posture. In contrast, for exercise of elbow flexors, the errors
were in the direction of arm extension (5) (see FIGURE 14).
The result with knee extensor muscles (155) has been con-
firmed (283). In a repositioning task of a remembered po-
sition after eccentric exercise, subjects placed their exer-
cised leg in a more extended position, representing a shorter
knee extensor muscle. The result suggested that subjects
believed their exercised muscle was longer than it really
was, so they placed it in a position that shortened the mus-
cle. Finally, another recent study on the same muscle group
found errors in the same direction, but these were signifi-
cant only in non-weight bearing tasks (392).
F. Mechanism of Exercise Effects on
Position Sense
A possible explanation for the above observations was that
fatigue of a muscle had increased the discharge rate of its
muscle spindles and that led to a shift in perceived limb
position representing a more stretched muscle. To obtain
further information about the distribution of the errors,
rather than exercising elbow flexors, elbow extensors were
exercised (7). The unexpected result was that, as for elbow
flexors, the arm still felt more extended than it had before
the exercise. A similar result was obtained at the knee. Ex-
ercise of knee flexors led the leg to be perceived as more
flexed than its actual position, the same result as after ex-
ercise of knee extensors. Any direct involvement of muscle
receptors in the observed position errors was ruled out by
this result because, if the errors had been generated within
the muscles, they should have been in opposite directions
for exercise of antagonist muscles. Finally, exercise of finger
flexors did not lead to any position errors at the elbow, and
0
B
A
Tendon organ
Spindle primary
Before exercise
After
Before exercise
After
5 s
10 s
20 mm
20 N
imp/s
100
0
20 mm
20 N
imp/s
100
FIGURE 15. Responses of muscle spindles and tendon organs
before and after a series of eccentric contractions. A: response of a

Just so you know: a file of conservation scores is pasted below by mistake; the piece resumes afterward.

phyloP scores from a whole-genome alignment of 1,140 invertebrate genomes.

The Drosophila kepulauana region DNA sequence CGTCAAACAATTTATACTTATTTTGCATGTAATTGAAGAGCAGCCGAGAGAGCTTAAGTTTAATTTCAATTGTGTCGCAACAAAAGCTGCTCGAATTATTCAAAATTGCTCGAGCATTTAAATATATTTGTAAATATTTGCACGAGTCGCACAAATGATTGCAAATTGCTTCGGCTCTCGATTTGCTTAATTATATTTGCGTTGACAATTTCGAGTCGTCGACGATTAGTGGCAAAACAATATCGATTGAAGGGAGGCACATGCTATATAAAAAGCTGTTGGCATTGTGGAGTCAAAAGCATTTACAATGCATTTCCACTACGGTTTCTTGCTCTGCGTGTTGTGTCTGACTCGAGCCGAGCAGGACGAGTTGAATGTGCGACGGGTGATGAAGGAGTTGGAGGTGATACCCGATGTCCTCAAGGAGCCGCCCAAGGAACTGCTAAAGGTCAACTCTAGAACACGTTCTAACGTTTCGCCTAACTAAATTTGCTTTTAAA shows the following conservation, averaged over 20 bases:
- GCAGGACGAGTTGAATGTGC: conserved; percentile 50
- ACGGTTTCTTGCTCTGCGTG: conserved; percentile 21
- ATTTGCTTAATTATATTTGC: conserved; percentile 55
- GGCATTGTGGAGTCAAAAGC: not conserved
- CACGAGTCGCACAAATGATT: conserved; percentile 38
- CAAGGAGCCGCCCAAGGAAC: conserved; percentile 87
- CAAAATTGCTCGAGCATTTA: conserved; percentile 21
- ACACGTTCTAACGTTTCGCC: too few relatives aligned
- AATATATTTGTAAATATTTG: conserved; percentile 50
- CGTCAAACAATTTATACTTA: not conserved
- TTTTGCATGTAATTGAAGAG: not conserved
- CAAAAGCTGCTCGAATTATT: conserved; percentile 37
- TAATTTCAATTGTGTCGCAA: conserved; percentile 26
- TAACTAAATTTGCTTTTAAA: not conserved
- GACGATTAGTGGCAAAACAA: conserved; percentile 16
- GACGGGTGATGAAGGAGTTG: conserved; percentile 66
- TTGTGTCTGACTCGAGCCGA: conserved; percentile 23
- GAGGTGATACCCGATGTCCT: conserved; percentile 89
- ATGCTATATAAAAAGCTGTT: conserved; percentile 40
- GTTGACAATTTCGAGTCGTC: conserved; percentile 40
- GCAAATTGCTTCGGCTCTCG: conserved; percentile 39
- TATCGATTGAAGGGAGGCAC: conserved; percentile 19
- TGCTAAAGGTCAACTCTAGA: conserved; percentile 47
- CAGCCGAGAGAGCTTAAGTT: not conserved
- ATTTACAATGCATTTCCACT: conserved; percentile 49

single spindle primary ending to a slow stretch of the soleus muscle
of the anesthetized cat. Responses are shown as instantaneous
rates. Response in blue is before exercise, and responses in red are
after exercise. The trace at the bottom (black) represents muscle
length, and the two traces above represent muscle passive tension
before exercise (dashed blue line) and after exercise (continuous red
line). The eccentric contractions led to a rise in whole muscle pas-
sive tension. [Redrawn from Gregory et al. (166), with kind permis-
sion from Springer Science and Business Media.] B: responses of a
single tendon organ of the soleus muscle of the anesthetized cat to
a slow stretch before and after exercise. Traces are as in A. The
tendon organ remains a true tension sensor, responding to the rise
in passive tension from the eccentric contractions. [Redrawn from
Gregory et al. (163).]
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thus the exercise effect was joint specific and did not spread
across several joints (7).
Additional control experiments have recently been carried
out (Leung, Allen, and Proske, unpublished observations).
If, instead of exercising elbow flexors, the passive elbow
was moved through the same angle range, over the same
period of time as during the exercise, but without any active
contractions, there were no effects on position sense. So it
was not the repeated movements that were responsible. Al-
ternatively, if elbow muscles were exercised isometrically,
without any accompanying overt movement at the elbow
joint, provided the test muscle was sufficiently fatigued, it led
to position errors. There was one final consideration: Was the
fatigue effect a consequence of the reduced force generating
capacity of the muscle, or was it the result of the accumulation
of metabolites that accompanies fatigue from exercise? The
influence of metabolites could arise peripherally, presumably
mediated by small-fiber afferents or, alternatively, it could ex-
ert effects within the brain (e.g., Ref. 275).
Concentric exercise produces both a fall in force and the
accumulation of metabolites. Typically fatigue from con-
centric exercise is fully reversed within 2 h after the exercise
(366). When measurements of force are made immediately
after eccentric exercise, there will be a component of the
force loss due to metabolic factors. However, a second com-
ponent will be present from damage to muscle fibers, and
this takes days to resolve. In most previous experiments
testing the effects of eccentric exercise on position sense, the
exercise was not made severe enough for a significant force
drop to persist at 24 h post exercise. In a new study, sub-
jects’ elbow flexors were eccentrically exercised, the exer-
cise being made sufficiently severe (50 60% fall in force
immediately after exercise) to ensure that a significant force
drop persisted at 24 h (25–35%) (Tsay, Allen, Leung, and
Proske, Exp Brain Res. In press). After 24 h, significant
position errors accompanied the fall in force. In other
words, at a time long after the exercise was completed, the